JAMES: Yeah! - We haven't had any major hiccups, really. Nothing other than my inner ear monitors going down. I had them maybe eight years, and they finally went - or one of them went, on the last night's show, so now I am using generic rubbish ones. (laughs) But they'll do the job.

KNAC.COM: Well, I imagine there is quite a bit of excitement going on because the new album really is the bomb. I find it to be very cross-genre, and actually really hard to pigeonhole.

JAMES: Exactly. Believe it or not, that is exactly what we want. Not just since I joined this band, but just since doing the rock - metal thing, I hate bands that get pigeonholed into niche genres, because I don't like niche genres. If you look at the bands that are really big in the metal world - like, currently, AVENGED SEVENFOLD, FIVE FINGER DEATH PUNCH, DISTURBED, and those kinds of bands - you can't really pigeonhole them. They are what they are; they have so many different elements, and I think that is why they capture so many people's attention, because they kind of appeal to everybody in some way. If someone asks what kind of genre we are, I just say "a metal band". And we don't really want to be known as anything more than that.

KNAC.COM: I think the way the vocals are done make it more broadly accessible too.

JAMES: I'd like to think so. That's definitely the thing. We don't do the screaming thing, especially if we can help it. It's just melodies and big riffs. That's it.

KNAC.COM: There are only a few shows left on this European tour. What are you guys doing to gear up for the North and South American tours with MAIDEN later this summer?

JAMES: It starts on July the 15. Even though we are going to have a lot of preparation getting ready for that, I don't think I have had an actual beginning of summer at home in 10 years, because that is when touring usually starts, then you are back home at the end of September, for me, anyway.

KNAC.COM: Well, it will be a giant tour of North and South America soon enough, though. Do you have any vocal concerns?

JAMES: Not really ... I used to. I used to be very precious about my voice and stuff like that, but I've learned over the years to try to go with it as much as I can. The most I have ever done was on this tour, was an hour and twenty minute set, four nights in a row without a day off. That was quite intense. But, there has been no issue on this tour. If there was going to be an issue, I think it would be on a headline tour like this where the set time is obviously longer. At the moment, everything is looking good, and the American tour with MAIDEN, is 40 -45 minutes, and I'm pretty used to that now...If you are having a bit of an off day, there is a way to get through it without it affecting the show too much. You've just gotta know how to use your voice properly. So, I'm not very precious, nowadays anyway! (laughs) You know, I try not to get too drunk before a show, and I don't smoke, so there's that. And there's simple things like drinking water...

KNAC.COM: You have a point about the opening set being shorter, so you should be seasoned, but did you ever have any formal vocal training?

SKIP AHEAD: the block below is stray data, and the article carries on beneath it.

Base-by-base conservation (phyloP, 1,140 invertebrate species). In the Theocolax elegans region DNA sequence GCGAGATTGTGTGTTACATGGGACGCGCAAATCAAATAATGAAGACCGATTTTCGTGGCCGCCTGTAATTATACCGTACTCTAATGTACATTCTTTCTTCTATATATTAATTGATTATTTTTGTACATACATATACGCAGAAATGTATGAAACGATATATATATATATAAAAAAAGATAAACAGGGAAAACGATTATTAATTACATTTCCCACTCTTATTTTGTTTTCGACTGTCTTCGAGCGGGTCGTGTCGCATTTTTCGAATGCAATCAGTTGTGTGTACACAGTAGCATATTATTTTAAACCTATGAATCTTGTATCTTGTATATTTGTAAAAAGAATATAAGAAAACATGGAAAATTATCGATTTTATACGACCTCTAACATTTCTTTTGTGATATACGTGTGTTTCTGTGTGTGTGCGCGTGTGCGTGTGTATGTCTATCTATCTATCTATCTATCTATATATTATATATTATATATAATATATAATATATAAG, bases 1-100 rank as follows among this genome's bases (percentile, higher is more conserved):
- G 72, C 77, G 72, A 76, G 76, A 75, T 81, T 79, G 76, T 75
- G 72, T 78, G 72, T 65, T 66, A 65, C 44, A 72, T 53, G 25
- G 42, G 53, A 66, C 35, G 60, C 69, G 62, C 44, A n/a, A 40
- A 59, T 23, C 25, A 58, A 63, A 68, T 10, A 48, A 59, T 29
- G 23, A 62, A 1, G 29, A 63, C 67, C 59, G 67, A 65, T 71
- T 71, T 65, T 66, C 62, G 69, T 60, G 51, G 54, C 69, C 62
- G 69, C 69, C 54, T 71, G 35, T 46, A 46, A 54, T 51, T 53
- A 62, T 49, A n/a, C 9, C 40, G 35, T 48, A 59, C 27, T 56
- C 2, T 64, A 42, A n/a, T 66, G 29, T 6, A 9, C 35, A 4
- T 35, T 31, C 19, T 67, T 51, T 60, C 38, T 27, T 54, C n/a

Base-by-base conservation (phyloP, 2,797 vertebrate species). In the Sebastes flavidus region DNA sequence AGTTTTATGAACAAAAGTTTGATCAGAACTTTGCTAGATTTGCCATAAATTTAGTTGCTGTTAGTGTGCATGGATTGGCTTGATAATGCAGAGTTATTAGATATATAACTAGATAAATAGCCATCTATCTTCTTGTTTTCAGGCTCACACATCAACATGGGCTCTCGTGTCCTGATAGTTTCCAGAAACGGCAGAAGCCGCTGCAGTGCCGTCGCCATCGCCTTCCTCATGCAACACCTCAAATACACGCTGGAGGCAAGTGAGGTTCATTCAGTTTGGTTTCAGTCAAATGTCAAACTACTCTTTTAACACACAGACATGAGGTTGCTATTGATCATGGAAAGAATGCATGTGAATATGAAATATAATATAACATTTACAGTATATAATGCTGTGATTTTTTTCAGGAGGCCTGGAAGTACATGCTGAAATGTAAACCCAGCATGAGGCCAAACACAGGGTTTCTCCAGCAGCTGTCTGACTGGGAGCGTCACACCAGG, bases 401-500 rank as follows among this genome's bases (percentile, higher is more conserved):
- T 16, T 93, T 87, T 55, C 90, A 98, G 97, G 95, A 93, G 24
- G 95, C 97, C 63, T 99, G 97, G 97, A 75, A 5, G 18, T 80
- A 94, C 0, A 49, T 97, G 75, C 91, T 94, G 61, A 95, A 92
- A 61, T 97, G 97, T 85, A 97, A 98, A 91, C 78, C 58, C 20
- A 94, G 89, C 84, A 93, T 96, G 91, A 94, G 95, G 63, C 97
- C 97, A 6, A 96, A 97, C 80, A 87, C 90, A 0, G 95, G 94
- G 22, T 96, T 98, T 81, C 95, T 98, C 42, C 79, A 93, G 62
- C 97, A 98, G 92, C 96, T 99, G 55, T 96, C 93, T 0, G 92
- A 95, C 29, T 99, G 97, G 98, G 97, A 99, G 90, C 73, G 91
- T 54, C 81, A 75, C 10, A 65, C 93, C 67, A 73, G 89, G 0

JAMES: I did, when I was younger. When I grew up, I was in choirs and stuff, and originally, I was classically trained. I did some classical stuff while I was in schools. And yeah, I think it is good that I've taken some foundations from that. It is all kind of the same; you just use it in different ways. But the foundations of my earlier stuff still stay with me to this day. So, I had some kind of training in that regard. ... Knowing how to use your voice correctly, especially in this genre of music is very, very important. I think I've got pretty good idea now of the limits and usages of my voice.

KNAC.COM: Knock on wood. (laughs) Well, I figured you had the breathing and all that down pat! (laughs)

JAMES: Yeah, I try the best I can, anyway.

KNAC.COM: Uh-huh. Speaking of the setlist, is it a combination of new and older songs?

JAMES: Yeah, yeah. There are 4 older songs on this tour. And the rest is kind of the new album, which is what the tour is about.

KNAC.COM: I was asking that, because I noticed, when I was listening, that it is the kind of album that could be played in its entirety. It's got the intro, it's got the closure...

JAMES: Oh, yeah, yeah. It flows very nicely, actually. We try to keep that going as much as we can. But even still having the older stuff in there as well, because we know there are a lot of fans that still love the first album, and they'd be pretty pissed if we didn't play any of that as well.

KNAC.COM: Are you anticipating another album yet?

JAMES: Oh, yeah, yeah. We are always anticipating. That time period you talked about, when we get back before the Maiden tour, we're definitely demo-ing stuff for album number three. Because we've got such a hectic year, and it goes past so quickly, that management and everyone already think: Album number three. So, if we have nothing to give to them, it would be like, tough shit! (laughs) So we're already constantly working on new material. And hopefully it will come about after we are back home after this.

KNAC.COM: Well, sometimes it is easier to keep in "The Zone" - or the groove - in doing it, without letting up...

JAMES: Yeah, totally!

KNAC.COM: So, to wrap it up, it is kind of cliched, but what is in the future?